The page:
Admittedly, I’ve noticed as I age, I have less appetite for fiction with magic/fantasy and am more interested in exploring the reality of all manners of shenanigans folx can get themselves into in the regular world. That kind of mischief is typically far freakier and odder than anything we fiction writers are going to come up with.
In an attempt to keep my reading from becoming too narrow, I join book clubs and get exposure to books I would otherwise not pick up. Of course, I’m always behind, with a to be read pile that’s spread out over shelves. My current read from one of my clubs is The Book Eaters.
Image of USA hardback book cover for The Book Eaters
Part way in, I started to have some logical problems with the world being built by author Sunyi Dean. I stopped to read her bio, which I hadn’t bothered with since it was after all, a book club pick. When I saw she identified as autistic my view of her world changed.
Something to understand about autistic writers is that we have obsessive level constraints about the worlds we make, e.g. there are rules, and they are thought through and followed, they just might not be the rules that another writer would have gone with. Knowing this, my internal critic was able to relax and trust, if I stuck with this work there would become evident reasons for all the choices being made.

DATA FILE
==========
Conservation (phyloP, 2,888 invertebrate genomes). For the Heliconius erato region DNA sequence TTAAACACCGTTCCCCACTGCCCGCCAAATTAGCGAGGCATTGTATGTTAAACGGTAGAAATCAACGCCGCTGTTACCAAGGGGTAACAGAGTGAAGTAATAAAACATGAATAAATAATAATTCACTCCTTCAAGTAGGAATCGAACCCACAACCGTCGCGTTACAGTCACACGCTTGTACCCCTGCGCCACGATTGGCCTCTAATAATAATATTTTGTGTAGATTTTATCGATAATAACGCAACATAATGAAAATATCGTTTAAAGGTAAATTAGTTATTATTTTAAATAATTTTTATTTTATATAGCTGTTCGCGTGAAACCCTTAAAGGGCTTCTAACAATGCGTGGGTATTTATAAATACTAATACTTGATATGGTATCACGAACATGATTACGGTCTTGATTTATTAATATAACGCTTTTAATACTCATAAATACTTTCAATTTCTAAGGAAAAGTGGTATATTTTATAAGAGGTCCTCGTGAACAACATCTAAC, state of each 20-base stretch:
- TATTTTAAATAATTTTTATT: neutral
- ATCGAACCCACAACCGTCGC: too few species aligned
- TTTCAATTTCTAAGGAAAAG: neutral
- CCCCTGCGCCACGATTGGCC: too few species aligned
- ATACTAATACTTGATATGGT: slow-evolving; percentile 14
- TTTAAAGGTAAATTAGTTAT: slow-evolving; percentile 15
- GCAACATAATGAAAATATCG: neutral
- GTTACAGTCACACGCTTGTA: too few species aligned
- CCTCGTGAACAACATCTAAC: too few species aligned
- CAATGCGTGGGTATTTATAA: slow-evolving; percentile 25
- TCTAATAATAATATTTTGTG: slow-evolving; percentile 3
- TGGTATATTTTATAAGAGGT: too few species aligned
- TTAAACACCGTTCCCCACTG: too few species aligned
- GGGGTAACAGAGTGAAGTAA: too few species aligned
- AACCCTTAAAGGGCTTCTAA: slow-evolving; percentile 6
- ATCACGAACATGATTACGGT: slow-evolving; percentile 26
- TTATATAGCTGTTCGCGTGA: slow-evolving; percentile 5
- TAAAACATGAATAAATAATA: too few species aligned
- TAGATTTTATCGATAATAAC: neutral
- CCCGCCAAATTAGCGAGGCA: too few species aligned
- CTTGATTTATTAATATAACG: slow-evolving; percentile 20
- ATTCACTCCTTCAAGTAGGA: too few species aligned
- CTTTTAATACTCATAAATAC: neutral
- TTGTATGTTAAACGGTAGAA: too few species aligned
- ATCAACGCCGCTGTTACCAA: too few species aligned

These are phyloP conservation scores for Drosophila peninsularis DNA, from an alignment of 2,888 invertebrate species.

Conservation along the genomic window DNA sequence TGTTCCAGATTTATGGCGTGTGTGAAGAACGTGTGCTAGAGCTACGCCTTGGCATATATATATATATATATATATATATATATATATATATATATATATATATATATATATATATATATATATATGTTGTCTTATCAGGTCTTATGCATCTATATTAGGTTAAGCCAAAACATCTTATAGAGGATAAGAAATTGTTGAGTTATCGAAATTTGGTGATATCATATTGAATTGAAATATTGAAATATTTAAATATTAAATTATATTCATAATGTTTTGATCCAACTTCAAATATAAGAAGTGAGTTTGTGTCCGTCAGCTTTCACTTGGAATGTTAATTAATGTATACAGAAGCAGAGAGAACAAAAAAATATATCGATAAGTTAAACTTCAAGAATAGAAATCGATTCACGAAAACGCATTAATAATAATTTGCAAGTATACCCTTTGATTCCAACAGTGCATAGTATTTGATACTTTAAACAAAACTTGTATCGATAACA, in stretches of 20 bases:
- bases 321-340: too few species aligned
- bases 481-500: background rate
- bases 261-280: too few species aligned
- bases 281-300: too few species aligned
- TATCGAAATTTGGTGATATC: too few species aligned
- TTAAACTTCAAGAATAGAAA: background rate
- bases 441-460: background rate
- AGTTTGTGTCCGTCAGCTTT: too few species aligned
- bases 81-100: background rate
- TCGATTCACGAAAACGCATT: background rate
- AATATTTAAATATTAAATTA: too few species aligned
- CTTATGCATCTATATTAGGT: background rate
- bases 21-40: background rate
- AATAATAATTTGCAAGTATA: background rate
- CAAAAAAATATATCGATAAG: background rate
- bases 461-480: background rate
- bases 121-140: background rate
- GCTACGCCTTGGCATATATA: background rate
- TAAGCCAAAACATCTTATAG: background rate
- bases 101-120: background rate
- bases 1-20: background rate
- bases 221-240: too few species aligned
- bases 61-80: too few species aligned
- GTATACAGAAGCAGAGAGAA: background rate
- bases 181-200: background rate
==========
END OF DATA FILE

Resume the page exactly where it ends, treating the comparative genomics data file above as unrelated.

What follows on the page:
To be fair and reasonable, and in keeping with my training in philosophy, I ought to give this same benefit-of-the-doubt to all writers/books. Truth be told, though, I’ve been burned too many times.
I know I’m not the only reader who gets frustrated when an author has events happen that don’t fit into the world they’ve built, or has a character act dramatically out of character, or my biggest pet peeve, has something turn out to have ‘actually happened’ that they established earlier could not have happened. I don’t even mean deception to build a mystery sort of thing, I mean someone f’d up the continuity/editing and an event happened that couldn’t have.
Image of a Cosmic Explosion
I feel like making the unsupported claim that autistic writers are more likely to produce characters and worlds that stick to the internal rules of that character and world. My wish to make this claim may simply be based on my bias. But when it comes to this specific example, The Book Eaters and Sunyi Dean, I have been proven correct; the world contained within the pages remained true to itself and thus to the reader.